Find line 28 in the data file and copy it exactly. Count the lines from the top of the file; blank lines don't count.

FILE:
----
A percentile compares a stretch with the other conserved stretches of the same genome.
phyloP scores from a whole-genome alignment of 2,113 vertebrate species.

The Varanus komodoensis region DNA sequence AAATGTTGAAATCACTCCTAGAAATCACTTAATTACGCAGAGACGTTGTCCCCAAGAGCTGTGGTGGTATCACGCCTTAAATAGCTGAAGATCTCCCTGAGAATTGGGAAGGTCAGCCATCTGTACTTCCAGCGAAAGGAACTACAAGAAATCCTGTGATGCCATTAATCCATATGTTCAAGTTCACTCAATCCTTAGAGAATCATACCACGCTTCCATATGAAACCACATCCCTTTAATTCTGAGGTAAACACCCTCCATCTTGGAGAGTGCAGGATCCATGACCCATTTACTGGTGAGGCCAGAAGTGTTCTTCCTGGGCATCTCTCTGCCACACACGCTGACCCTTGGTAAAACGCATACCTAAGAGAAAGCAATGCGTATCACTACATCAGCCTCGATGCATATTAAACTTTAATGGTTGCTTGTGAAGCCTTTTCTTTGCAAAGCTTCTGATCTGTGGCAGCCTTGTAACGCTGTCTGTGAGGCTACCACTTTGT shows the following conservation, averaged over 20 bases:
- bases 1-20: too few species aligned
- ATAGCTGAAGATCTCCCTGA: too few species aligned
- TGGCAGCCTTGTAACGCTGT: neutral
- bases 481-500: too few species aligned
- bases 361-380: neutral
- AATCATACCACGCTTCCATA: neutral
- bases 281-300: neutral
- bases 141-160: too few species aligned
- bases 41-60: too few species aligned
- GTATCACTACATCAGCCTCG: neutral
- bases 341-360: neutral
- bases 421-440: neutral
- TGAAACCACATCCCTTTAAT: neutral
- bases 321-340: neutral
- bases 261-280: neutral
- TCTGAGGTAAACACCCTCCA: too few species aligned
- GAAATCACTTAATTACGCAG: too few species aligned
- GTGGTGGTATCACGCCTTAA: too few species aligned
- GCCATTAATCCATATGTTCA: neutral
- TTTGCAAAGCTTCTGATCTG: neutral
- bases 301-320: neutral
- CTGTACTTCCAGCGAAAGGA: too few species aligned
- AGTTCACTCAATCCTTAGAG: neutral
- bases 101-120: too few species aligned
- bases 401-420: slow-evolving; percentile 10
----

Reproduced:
- bases 401-420: slow-evolving; percentile 10